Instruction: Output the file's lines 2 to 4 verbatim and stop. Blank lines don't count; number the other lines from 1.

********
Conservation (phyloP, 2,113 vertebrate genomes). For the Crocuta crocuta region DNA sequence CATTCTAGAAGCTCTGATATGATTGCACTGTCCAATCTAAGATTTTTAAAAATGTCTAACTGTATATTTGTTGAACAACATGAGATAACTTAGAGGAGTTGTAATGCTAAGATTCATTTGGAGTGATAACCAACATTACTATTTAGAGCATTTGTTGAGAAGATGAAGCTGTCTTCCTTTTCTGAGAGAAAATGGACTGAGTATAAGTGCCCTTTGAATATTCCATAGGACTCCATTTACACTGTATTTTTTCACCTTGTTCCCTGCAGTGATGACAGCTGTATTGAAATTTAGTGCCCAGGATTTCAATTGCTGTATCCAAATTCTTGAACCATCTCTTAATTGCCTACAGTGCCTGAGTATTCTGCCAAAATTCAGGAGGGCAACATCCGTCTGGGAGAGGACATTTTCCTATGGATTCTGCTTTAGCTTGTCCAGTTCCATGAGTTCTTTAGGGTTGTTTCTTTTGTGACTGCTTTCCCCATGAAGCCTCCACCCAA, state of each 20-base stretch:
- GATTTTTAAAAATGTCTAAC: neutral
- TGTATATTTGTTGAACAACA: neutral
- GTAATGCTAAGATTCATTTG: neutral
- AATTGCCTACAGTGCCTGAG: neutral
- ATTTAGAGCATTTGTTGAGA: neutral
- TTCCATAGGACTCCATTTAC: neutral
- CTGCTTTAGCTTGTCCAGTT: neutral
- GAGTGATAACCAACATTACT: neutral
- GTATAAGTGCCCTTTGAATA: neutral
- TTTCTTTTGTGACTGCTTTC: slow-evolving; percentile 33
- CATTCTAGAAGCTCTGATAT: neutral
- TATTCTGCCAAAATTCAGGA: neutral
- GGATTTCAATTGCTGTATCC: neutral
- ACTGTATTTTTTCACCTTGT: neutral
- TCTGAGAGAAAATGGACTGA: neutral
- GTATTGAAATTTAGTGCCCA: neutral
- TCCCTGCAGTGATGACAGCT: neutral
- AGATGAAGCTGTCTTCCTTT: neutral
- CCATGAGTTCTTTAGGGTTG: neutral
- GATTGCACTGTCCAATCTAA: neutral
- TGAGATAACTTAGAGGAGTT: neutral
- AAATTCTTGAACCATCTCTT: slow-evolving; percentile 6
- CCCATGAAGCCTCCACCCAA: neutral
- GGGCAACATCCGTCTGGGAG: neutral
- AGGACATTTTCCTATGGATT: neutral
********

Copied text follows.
- GATTTTTAAAAATGTCTAAC: neutral
- TGTATATTTGTTGAACAACA: neutral
- GTAATGCTAAGATTCATTTG: neutral